2010 - Transplantomics and Biomarkers in Transplantation
This page contains exclusive content for the member of the following sections: TTS. Log in to view.
NOVEL APPLICATIONS FOR GENOMIC TECH... (continued)
2.1 - IMMUNE-MONITORING IN HEALTH AND INFECTION
Presenter: Mark, Davis, Stanford, USA Authors: Mark Davis
IMMUNE-MONITORING IN HEALTH AND INFECTION Mark Davis, Professor, Microbiology & Immunology, Stanford University, Stanford, CA, USA
1. Why has the translation of basic immunology into the clinic been so slow?
2. What are some possible solutions to this problem?
3. What might this mean with respect to transplantation?
There has been an explosive growth in our understanding of basic immunological mechanisms, cell types and functions over the past fifty years, but the application of this knowledge to human health has ranged from "minute" to "undetectable". There are many reasons for this, including the diversity of human beings, likely differences between mice and humans, and problems with the experimental design of animal models of disease. The key question though, is how to move forward, and at Stanford we have launched a series of initiatives designed to fill in critical gaps in our understanding of human immunology and establish metrics of immunological health. With such metrics we can begin to systematically diagnose correctly functioning immune systems from aberrant ones and develop corrective therapies for the later. We might also be able to predict who will reject an organ with standard therapy versus who will not. We also see this as a way to develop a systems biology approach to analyzing the immune system, which could reveal a wealth of new insights into how this complex network of cells and molecules organizes itself and responds to both pathological and non-pathological microorganisms.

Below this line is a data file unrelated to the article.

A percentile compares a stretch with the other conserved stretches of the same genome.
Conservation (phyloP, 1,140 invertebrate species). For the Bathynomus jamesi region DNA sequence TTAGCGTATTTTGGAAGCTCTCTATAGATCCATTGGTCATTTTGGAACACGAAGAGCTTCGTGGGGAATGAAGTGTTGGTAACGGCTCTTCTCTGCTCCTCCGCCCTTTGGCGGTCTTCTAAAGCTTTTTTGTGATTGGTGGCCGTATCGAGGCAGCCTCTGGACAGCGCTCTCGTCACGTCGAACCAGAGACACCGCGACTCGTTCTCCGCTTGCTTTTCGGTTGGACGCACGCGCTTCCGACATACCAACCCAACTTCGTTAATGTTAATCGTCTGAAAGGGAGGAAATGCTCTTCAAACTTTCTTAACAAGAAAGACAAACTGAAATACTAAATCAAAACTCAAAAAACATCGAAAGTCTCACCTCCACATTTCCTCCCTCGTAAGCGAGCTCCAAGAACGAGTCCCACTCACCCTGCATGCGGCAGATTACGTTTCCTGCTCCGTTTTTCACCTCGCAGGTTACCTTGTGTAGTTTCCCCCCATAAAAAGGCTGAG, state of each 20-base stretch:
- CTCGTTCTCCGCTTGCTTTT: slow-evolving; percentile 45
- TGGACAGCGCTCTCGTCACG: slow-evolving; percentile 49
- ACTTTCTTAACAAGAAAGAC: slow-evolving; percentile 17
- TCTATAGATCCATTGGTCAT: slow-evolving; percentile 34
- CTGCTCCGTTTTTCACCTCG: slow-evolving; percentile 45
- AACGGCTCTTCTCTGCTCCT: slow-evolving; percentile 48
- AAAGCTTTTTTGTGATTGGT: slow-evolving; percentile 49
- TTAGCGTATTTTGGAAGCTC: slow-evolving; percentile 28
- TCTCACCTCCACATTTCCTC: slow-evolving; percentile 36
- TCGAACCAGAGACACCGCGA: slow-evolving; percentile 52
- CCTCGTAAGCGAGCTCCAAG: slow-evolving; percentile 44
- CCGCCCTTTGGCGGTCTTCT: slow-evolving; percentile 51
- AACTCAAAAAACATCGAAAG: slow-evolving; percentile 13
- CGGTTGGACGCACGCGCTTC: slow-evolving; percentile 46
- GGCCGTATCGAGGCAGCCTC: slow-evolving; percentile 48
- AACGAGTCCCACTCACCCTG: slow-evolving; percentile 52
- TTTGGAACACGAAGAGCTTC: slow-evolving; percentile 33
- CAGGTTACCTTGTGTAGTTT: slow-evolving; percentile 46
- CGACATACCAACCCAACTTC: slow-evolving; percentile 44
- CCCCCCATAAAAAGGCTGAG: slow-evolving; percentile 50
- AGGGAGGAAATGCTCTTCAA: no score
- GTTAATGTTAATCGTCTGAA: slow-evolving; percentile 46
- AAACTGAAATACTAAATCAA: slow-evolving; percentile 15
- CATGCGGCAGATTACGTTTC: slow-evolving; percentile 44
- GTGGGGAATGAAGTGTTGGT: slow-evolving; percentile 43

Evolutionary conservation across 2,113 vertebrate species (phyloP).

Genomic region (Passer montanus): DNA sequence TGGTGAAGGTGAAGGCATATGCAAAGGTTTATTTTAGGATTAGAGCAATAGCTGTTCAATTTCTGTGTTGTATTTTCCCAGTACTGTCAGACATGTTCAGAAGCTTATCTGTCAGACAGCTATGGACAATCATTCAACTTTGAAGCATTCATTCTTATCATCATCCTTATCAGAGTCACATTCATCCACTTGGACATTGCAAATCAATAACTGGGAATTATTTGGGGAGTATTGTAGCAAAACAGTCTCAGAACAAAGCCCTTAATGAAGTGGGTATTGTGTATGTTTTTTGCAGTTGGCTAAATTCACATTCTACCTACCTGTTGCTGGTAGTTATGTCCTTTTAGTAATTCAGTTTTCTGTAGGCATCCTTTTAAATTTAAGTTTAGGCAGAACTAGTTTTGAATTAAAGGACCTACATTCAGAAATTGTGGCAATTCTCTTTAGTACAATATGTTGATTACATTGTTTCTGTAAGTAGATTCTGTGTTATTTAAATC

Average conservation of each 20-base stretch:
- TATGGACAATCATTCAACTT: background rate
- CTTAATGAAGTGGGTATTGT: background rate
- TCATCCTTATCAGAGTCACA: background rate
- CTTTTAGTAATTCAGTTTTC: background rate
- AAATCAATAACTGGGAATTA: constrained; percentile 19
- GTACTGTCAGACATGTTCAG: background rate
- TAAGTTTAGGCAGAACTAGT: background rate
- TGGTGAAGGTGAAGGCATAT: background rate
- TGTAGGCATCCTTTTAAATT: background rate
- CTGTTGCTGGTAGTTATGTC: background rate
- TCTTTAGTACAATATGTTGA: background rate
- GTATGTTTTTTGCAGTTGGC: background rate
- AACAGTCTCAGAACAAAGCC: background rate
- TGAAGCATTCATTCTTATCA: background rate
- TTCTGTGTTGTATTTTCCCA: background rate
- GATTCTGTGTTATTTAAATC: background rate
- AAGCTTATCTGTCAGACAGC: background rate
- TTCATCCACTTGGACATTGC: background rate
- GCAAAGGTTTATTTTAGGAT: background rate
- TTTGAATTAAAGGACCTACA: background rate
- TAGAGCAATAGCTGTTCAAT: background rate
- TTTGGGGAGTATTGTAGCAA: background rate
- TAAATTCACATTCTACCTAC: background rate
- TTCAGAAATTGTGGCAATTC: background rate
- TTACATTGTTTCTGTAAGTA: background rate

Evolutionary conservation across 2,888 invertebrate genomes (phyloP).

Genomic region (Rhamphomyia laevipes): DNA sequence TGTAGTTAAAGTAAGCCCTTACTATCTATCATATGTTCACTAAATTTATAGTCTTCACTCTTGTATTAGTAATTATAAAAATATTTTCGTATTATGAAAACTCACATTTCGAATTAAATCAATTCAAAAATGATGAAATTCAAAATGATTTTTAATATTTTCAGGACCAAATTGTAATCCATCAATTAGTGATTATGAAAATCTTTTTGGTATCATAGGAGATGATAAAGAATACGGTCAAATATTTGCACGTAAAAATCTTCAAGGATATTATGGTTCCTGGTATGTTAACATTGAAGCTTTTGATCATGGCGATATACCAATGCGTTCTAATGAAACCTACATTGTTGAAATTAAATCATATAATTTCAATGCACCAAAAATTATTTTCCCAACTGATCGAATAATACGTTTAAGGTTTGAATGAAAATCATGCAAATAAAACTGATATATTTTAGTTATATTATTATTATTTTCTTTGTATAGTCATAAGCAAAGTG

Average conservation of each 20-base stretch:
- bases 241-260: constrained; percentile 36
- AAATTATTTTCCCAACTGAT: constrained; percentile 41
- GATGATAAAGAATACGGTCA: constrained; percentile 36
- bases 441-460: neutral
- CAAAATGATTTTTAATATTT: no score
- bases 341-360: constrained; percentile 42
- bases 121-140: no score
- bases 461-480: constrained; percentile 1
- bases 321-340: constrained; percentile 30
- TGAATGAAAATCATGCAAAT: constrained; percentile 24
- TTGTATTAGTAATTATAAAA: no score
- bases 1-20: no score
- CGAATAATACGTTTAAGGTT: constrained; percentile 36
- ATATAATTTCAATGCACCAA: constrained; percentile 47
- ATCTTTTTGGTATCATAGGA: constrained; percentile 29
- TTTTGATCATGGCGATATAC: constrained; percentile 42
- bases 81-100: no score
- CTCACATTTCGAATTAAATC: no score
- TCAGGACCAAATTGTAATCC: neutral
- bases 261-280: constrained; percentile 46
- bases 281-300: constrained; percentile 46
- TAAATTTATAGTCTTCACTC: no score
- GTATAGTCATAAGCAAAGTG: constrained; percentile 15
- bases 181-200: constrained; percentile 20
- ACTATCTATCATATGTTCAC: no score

By viewing the material on this site you understand and
The opinions and statements expressed on this site reflect the
views of the author or authors and do not necessarily reflect those of
The Transplantation Society and/or its Sections.
The hosting of material on The Transplantation Society site does
not signify endorsement of this material by The Transplantation Society
and/or its Sections.
The material is solely for educational purposes for qualified
health care professionals.
The Transplantation Society and/or its Sections are not liable for
any decision made or action taken based on the information contained in
the material on this site.
The information cannot be used as a substitute for professional
The information does not represent a standard of care.
No physician-patient relationship is being established.